For the record, OUR interpretation does not agree with that of a number of adjusters and courts. Numerous courts have held that, to be enforceable, an ‘exclusion’ must be ‘clear and conspicuous.’ We believe that coverage for the primary asset owned by a family should not hinge on three words in a definition referenced from an insuring agreement. There is nothing ‘clear and conspicuous’ about this language that would lead an insured to believe that an interruption of residency would suspend coverage on the dwelling. From the standpoint of public policy, it makes little sense that, if the insured is operating a meth lab and blows up his home, there is coverage under his HO policy, while there is no coverage for a tornado destroying her home the Friday evening an 80-year-old homeowner learns that she will be confined to a nursing home henceforth.

Courts that have found FOR coverage have generally interpreted the ‘where you reside’ language to be ‘words of description,’ not a warranty of occupancy or a condition for coverage. Additional rationales for our continued position on this are outlined in our original white paper. And, for what it’s worth, in a past Property Loss Research Bureau publication, PLRB also took the position that this language does not preclude coverage for damage to a dwelling.

While he noted that optional endorsements would be placed in the marketplace removing the “where you reside” language from the definition of “residence premises,” he warned of continued problems and what leaders in the insurance agent community planned to do to stop these scenarios from happening in the future:

As indicated earlier, this resolution is not perfect or exactly what we believe is in the best interest of consumers, agents, and the industry at large. However, it is a reasonable compromise that we believe can serve as a starting point for a more complete market-based solution in the coming year. Still, there are caveats to this change that must be acknowledged.

First, even with a mandatory endorsement, there is still a potential for a coverage gap at policy inception for carriers who interpret the ‘where you reside’ language to be a residency requirement for coverage. For example, on new business it is customary to provide a policy (or, more likely, a binder) effective on the date of the loan closing. However, as is often the case, the insured may not move into the home and begin residency on the date of closing. As a result, for carriers with a restrictive interpretation of ‘where you reside,’ a Broadened endorsement should likely be used at policy inception and the insured made to understand the importance of revising the termination date on the form if move-in takes longer than expected.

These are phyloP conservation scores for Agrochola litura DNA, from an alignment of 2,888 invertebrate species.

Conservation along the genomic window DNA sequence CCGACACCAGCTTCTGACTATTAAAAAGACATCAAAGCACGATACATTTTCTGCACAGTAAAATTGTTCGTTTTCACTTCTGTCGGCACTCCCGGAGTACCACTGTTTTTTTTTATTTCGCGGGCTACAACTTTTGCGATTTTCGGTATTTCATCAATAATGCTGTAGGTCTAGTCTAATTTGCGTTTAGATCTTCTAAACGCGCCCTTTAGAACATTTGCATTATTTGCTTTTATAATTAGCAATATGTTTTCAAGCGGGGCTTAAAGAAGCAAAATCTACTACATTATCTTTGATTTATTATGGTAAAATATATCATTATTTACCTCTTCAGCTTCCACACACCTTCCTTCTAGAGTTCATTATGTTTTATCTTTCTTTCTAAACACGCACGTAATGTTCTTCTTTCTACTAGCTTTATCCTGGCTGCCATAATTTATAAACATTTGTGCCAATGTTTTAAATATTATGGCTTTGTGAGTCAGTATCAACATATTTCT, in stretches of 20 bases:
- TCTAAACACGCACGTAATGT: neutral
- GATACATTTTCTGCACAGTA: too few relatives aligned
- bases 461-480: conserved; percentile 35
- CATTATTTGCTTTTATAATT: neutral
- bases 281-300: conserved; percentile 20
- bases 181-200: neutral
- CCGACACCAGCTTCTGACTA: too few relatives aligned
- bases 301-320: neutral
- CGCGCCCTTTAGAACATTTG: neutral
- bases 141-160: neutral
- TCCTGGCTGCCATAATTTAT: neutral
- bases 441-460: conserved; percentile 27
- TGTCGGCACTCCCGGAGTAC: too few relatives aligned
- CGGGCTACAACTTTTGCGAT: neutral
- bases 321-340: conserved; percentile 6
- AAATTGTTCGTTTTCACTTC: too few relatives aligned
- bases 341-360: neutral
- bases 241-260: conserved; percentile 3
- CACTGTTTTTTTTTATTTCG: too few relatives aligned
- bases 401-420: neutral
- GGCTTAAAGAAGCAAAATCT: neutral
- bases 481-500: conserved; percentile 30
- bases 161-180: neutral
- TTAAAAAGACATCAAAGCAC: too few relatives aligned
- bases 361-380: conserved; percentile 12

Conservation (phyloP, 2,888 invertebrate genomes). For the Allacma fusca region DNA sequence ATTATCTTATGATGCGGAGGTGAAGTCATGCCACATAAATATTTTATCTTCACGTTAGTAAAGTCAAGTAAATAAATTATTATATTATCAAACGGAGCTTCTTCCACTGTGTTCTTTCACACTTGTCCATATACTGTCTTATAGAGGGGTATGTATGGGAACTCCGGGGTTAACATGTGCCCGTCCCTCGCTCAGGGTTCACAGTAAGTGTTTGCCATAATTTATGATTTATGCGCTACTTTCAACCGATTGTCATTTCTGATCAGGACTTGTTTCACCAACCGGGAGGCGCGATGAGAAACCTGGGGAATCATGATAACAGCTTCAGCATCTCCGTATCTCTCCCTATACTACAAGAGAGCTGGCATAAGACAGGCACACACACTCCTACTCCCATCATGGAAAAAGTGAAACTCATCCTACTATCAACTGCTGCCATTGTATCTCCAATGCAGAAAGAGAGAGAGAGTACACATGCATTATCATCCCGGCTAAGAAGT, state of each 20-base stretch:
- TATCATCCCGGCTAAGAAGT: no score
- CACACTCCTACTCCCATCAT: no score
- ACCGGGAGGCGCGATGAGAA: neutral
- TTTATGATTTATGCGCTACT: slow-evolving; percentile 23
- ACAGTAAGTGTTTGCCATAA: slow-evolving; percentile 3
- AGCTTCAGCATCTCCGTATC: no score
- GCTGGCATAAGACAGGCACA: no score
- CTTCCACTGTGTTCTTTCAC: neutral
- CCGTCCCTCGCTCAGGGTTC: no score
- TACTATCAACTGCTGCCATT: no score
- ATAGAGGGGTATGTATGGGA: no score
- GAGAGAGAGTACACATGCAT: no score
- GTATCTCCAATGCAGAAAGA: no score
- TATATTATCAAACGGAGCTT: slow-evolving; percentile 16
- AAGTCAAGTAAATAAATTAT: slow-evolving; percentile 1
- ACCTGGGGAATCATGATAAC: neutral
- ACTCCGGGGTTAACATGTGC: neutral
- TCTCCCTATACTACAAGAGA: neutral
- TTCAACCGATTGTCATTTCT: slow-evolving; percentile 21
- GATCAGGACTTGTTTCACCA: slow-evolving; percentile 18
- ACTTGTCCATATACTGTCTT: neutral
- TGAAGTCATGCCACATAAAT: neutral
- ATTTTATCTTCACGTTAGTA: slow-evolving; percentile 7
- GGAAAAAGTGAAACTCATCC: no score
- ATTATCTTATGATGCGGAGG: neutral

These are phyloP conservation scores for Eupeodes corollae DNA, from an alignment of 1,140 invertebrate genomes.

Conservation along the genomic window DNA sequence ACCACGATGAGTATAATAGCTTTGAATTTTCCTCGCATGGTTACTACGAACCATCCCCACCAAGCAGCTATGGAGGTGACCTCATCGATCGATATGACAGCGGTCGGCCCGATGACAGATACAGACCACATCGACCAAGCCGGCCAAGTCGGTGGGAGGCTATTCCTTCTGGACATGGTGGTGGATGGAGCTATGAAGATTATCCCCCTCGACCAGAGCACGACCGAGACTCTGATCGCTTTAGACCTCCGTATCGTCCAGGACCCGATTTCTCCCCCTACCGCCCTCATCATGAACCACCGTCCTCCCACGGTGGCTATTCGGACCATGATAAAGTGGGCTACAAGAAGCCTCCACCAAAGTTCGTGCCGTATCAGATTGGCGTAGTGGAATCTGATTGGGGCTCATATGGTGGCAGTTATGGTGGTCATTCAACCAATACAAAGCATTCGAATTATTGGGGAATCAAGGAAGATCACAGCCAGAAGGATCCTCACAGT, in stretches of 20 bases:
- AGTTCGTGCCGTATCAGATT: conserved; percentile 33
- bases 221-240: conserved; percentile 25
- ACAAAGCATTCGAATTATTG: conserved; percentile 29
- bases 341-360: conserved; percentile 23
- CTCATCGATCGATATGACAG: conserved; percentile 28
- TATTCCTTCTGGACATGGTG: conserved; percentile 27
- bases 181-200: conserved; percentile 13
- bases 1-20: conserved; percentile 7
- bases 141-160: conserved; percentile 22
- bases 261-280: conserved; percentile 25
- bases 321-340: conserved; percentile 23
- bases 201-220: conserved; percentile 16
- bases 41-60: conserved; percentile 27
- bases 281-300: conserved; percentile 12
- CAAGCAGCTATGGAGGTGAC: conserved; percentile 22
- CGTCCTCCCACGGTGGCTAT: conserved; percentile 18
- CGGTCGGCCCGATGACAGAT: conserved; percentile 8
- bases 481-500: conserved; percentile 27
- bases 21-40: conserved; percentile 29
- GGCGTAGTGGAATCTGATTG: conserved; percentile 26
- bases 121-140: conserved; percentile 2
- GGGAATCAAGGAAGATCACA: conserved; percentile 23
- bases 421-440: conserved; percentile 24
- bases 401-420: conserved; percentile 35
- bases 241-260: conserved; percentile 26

Second, since renewals are usually processed a month or two in advance, even with a notice form, it’s possible that an insured might unexpectedly discontinue residency (e.g., medical conditions, unanticipated work relocation, military deployment, etc.) between completing the renewal paperwork and renewal policy inception. Again, it is critical when placing or renewing insureds with carriers that hold to a restrictive interpretation of ‘where you reside’ that the insured fully understand the importance of providing notice of nonresidency. In such instances, then Broadened endorsement may be used until (if necessary), the account needs to move from a Homeowners to a Dwelling Fire policy.

Third, when we originally presented this issue to ISO for consideration, one of the points we made with regard to our belief that this is an eligibility, not a coverage, issue is that ISO’s own eligibility rules permit the use of an HO policy on a home under construction. Obviously, no one can reside in a home under construction, so our argument is that a literal reading of the ‘where you reside’ language couldn’t preclude coverage because evert unoccupied home under construction would have illusory coverage, something courts have uniformly found to be prohibitive. But, for insurers who hold the restrictive interpretation of ‘where you reside,’ the Broadened endorsement should be attached at inception for the duration of construction.

In the months prior to October 1, we will be approaching ACORD about the need to amend any existing ACORD forms and develop an industry-standard residency ‘notice’ form.

We will be issuing a news release on this change in the near future and making contact with various industry and consumer media. We recommend that agents do the same in their local communities and communicate this change to their customers.